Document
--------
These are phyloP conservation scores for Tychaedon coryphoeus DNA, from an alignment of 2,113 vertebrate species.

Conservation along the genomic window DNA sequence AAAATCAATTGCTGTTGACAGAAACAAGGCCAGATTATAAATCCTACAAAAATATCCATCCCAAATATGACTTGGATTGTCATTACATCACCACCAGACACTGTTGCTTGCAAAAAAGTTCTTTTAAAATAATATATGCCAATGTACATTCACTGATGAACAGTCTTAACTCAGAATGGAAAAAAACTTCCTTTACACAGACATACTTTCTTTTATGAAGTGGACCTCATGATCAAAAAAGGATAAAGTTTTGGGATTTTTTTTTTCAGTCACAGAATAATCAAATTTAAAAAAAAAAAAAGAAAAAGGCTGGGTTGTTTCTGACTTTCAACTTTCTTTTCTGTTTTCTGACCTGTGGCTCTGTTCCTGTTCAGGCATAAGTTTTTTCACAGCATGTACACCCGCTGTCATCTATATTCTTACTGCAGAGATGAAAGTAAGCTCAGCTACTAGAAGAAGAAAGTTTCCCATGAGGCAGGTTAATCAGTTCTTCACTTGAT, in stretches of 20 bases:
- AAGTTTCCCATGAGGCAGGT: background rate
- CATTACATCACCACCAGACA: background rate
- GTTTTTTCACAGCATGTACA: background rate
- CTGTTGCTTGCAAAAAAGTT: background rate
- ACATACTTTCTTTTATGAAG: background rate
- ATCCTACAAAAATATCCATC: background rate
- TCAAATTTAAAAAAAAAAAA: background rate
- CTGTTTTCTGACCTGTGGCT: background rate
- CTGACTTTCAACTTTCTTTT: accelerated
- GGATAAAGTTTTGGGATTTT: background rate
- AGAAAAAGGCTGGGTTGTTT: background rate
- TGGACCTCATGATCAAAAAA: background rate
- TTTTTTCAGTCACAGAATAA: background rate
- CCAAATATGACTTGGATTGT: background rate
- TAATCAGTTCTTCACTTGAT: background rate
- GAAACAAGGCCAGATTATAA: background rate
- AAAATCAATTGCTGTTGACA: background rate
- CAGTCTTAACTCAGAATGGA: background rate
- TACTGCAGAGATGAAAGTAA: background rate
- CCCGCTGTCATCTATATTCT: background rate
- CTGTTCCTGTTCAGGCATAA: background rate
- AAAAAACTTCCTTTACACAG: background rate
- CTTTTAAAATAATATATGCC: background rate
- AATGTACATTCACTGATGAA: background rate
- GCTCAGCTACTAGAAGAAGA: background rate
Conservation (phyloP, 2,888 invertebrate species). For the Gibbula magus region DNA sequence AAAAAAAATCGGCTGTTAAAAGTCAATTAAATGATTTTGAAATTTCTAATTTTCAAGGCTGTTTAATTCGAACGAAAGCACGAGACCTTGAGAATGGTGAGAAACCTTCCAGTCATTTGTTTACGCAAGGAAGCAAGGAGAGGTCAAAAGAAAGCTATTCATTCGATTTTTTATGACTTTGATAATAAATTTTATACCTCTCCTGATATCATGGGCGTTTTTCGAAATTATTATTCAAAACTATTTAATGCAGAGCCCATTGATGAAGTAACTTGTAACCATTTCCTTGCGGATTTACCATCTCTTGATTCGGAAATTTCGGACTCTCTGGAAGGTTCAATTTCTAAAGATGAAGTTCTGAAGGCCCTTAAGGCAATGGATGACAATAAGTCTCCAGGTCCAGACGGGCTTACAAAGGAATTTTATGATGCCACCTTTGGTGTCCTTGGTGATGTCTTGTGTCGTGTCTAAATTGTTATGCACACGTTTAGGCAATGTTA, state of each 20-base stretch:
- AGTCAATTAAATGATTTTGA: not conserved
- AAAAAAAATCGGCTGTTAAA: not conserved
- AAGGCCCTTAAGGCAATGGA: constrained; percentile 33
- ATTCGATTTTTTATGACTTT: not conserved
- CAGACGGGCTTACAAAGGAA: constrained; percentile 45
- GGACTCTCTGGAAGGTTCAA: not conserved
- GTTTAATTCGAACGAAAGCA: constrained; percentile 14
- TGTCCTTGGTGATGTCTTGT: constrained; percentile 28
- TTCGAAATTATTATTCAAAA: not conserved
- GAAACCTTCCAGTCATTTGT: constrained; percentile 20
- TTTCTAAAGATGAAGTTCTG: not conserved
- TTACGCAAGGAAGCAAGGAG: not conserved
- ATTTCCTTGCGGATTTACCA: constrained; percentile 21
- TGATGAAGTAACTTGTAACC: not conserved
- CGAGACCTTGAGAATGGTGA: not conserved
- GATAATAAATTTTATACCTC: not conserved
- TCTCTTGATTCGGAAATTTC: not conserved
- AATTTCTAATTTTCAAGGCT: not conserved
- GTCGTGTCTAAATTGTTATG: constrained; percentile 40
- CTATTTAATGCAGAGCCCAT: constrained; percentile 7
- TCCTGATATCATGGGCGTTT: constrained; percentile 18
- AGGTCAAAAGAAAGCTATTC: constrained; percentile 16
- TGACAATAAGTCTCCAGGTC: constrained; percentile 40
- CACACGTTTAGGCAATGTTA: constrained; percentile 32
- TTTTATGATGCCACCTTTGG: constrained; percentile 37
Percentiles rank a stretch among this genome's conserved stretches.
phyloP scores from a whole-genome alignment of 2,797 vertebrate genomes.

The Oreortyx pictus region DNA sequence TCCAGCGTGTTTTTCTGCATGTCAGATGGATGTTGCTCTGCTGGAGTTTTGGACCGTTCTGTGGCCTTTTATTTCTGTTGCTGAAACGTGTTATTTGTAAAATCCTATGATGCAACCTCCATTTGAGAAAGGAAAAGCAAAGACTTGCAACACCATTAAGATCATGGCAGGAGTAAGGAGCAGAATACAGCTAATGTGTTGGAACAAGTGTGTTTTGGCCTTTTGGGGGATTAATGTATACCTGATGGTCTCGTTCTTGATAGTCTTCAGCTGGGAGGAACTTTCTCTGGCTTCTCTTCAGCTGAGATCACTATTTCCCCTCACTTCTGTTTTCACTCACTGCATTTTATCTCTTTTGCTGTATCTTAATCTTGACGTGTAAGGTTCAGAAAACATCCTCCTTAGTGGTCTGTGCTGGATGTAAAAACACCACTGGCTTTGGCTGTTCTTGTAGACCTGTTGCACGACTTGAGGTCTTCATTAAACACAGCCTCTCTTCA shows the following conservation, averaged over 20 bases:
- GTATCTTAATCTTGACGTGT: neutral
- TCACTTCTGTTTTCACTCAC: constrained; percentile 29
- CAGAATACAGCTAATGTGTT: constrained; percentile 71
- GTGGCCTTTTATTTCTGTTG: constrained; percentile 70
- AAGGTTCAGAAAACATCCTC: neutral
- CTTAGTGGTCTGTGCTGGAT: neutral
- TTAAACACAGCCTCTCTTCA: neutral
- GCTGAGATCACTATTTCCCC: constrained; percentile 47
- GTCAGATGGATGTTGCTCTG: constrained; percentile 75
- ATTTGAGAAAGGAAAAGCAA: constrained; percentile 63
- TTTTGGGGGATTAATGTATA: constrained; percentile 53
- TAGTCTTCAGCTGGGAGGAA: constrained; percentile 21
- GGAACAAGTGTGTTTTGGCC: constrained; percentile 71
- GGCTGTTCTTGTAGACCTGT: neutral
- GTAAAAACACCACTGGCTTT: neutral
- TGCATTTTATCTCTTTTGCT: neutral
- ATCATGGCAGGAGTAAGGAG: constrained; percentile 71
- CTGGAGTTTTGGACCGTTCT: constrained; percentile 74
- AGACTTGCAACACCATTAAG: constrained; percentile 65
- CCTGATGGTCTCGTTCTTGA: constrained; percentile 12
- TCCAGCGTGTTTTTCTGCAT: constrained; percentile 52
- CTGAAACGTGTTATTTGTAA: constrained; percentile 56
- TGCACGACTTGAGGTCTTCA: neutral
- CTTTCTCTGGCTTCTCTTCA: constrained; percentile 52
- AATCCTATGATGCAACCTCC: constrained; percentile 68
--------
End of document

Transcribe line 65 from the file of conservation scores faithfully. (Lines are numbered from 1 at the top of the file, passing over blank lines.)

- GTCAGATGGATGTTGCTCTG: constrained; percentile 75